Kick-start a New Habit
I love me how-to’s and tricks to quickly and effectively build a new habit! I love being productive… mostly because being productive with day to day life tasks actually frees up more of my time for me to engage in leisure activities and hobbies. In July and August, we had a couple of Meetups that focused on applying the suggestions in the book Atomic Habits by James Clear, which is packed with great suggestions.
If you are in a hurry and don’t have time to read that or other habit books but you really want some fast ways to kick a new habit into gear (or drop a cruddy one), here are my two favorite approaches.
To drop an unwanted habit, I find that establishing a positive replacement habit is most effective.
The replacement habit has to be fairly easy and fun to do and be something you can do at the same time/place when you typically do the unwanted habit. It almost has to feel like a reward for not doing the other habit. For example, I wanted to stop picking on my cuticles. So I bought a package of 5 little wrist/hand/finger exercise devices and I put one device in each place where I spend the most time (and one in my purse). Every time I started to pick my cuticles, I’d use the nearby gizmo until the impulse passed. After about a month I realized I was rarely using the workout devices any longer… and I was also rarely picking on my cuticles.
To build a new habit, try Habit Stacking. That is, tack on a new habit to the beginning or ending of another existing habit (that you plan to keep).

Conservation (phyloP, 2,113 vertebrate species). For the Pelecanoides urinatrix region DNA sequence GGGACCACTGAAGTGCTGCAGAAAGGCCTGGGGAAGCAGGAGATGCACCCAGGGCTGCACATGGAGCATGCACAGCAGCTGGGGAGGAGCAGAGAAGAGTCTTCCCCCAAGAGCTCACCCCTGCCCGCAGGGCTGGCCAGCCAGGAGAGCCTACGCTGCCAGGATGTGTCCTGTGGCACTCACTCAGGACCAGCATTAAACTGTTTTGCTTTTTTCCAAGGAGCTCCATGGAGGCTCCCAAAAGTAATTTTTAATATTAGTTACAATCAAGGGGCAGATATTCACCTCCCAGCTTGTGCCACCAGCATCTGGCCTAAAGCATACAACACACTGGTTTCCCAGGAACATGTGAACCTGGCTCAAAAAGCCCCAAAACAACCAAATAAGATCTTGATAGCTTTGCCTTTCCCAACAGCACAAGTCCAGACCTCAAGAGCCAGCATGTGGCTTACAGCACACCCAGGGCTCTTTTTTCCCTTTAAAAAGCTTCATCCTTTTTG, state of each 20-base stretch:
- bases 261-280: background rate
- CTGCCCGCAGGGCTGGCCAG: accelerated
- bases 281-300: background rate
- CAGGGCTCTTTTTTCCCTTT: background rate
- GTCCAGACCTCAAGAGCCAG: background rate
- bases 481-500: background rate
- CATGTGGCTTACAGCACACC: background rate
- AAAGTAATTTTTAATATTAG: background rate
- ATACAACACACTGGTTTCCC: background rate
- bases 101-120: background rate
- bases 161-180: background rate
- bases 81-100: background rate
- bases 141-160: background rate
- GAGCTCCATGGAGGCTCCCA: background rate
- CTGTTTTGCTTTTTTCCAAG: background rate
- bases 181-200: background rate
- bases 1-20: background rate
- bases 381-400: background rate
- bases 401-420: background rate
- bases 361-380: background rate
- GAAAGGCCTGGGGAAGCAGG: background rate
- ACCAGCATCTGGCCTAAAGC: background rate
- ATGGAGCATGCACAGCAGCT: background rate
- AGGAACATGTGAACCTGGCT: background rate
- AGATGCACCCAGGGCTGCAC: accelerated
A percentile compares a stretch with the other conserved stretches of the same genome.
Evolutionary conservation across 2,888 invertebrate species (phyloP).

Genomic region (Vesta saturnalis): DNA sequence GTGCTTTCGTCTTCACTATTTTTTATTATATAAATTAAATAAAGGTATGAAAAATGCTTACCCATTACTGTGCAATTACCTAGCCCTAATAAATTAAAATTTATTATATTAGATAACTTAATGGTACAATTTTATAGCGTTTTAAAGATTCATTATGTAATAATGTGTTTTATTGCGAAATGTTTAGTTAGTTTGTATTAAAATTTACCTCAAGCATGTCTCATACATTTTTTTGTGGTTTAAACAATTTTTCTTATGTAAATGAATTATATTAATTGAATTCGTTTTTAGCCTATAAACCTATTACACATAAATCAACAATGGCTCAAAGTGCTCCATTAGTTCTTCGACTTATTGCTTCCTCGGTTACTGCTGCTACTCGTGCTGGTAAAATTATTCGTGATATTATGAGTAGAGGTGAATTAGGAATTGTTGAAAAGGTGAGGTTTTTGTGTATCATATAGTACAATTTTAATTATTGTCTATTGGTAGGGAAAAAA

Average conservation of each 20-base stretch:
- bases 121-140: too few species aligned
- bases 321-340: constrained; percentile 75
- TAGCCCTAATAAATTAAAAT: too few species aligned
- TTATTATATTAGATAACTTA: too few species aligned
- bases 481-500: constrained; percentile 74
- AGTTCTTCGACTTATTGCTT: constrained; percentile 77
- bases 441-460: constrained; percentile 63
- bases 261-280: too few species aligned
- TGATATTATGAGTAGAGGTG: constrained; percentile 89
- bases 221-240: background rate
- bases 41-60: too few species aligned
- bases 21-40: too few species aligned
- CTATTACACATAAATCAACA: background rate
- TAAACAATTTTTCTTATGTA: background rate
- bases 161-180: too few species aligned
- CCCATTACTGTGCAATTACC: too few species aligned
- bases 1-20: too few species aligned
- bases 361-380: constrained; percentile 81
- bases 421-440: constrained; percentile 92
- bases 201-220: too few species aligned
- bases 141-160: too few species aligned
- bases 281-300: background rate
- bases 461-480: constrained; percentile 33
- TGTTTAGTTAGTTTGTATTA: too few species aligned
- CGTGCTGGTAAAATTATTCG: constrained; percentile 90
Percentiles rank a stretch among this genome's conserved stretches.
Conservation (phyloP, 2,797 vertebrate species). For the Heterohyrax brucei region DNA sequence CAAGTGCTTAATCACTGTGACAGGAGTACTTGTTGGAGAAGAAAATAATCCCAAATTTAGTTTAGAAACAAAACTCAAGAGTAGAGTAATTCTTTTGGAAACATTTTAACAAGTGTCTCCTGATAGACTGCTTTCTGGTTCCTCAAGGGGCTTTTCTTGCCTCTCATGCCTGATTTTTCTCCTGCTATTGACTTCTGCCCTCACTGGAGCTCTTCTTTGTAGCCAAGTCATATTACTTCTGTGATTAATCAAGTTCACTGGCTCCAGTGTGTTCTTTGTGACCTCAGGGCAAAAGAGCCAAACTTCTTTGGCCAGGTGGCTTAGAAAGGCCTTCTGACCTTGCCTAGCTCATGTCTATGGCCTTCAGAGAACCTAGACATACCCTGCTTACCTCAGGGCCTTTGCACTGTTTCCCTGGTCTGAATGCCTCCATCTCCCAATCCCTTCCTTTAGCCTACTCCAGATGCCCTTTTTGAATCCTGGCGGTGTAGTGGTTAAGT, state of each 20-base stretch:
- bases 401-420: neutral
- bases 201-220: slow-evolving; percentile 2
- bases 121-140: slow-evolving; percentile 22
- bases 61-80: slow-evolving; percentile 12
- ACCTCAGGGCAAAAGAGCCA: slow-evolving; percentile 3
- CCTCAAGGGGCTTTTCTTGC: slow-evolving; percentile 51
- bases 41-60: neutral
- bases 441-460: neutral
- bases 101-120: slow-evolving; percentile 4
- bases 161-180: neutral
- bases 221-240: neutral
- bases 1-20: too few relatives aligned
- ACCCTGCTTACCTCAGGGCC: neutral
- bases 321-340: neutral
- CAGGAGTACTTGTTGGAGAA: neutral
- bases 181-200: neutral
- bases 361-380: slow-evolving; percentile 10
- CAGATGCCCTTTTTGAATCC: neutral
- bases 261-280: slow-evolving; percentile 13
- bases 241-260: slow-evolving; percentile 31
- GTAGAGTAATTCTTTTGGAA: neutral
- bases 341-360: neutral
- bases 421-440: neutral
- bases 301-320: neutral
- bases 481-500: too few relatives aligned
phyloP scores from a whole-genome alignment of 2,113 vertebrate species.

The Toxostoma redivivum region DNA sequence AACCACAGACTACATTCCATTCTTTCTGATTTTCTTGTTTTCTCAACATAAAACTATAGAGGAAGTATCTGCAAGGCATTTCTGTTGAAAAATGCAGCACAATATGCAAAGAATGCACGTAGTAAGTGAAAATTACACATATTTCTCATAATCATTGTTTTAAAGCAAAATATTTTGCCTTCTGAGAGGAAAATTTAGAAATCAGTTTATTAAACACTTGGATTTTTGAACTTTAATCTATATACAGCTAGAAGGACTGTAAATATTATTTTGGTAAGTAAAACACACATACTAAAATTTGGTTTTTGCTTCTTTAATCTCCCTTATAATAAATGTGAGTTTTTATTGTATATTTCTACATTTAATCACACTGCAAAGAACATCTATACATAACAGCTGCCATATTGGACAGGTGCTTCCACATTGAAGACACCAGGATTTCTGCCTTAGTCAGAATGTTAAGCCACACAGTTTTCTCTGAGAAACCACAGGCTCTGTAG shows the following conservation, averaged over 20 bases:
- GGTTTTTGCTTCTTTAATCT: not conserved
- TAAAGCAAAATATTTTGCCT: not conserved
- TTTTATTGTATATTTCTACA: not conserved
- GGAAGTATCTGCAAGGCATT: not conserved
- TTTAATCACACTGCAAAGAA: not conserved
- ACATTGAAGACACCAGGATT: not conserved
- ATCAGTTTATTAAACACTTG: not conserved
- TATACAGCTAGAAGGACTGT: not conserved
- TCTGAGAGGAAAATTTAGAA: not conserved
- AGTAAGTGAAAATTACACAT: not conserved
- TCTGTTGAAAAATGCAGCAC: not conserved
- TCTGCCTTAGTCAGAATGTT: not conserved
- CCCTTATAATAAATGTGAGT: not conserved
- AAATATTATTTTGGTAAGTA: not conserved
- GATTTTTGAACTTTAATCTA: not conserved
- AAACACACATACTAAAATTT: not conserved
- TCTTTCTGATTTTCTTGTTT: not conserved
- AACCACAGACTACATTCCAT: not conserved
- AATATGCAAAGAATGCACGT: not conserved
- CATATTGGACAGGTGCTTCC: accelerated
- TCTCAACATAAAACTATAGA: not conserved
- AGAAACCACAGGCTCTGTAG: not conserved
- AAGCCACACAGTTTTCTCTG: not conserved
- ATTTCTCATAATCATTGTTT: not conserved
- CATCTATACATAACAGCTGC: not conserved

This tip came from Clear’s book and it is incredibly powerful. Want to start preparing your coffee before bed? Stack it on as the thing you always do after you put the dog out to go do her biz before bedtime. Want to keep the sink clear of dirty dishes? Right after you prep your coffee, take care of the dishes. See that? You just stacked two new habits onto your existing habit of letting the mutt out - and you’ll finish by the time she’s ready to come back in!
Want to drink more water? Always keep several water bottles filled and have them in the places you sped a lot of time then associate taking a few swigs of water with other things you already do. Reading email… drink water. Eating food… drink water. Drinking alcohol… drink water. Working out (or just hot flashing)… drink water. Notice that with a habit like this, you’ll also need the habit of keeping the water bottles full, so you might need to stack on that minor chore to other habits that are part of your morning or evening routines.
If these quick tips work for you the way they did for me, you’ll be a happy camper for sure! I’ll undoubtedly have many more in depth articles on habit formation in the future. It is definitely a topic worth quite a bit of consideration, given the overall impact your habits - individually and cumulatively - have on your life. Let me know how it goes. The resource page also has some good recommendations if you need more guidance in this department.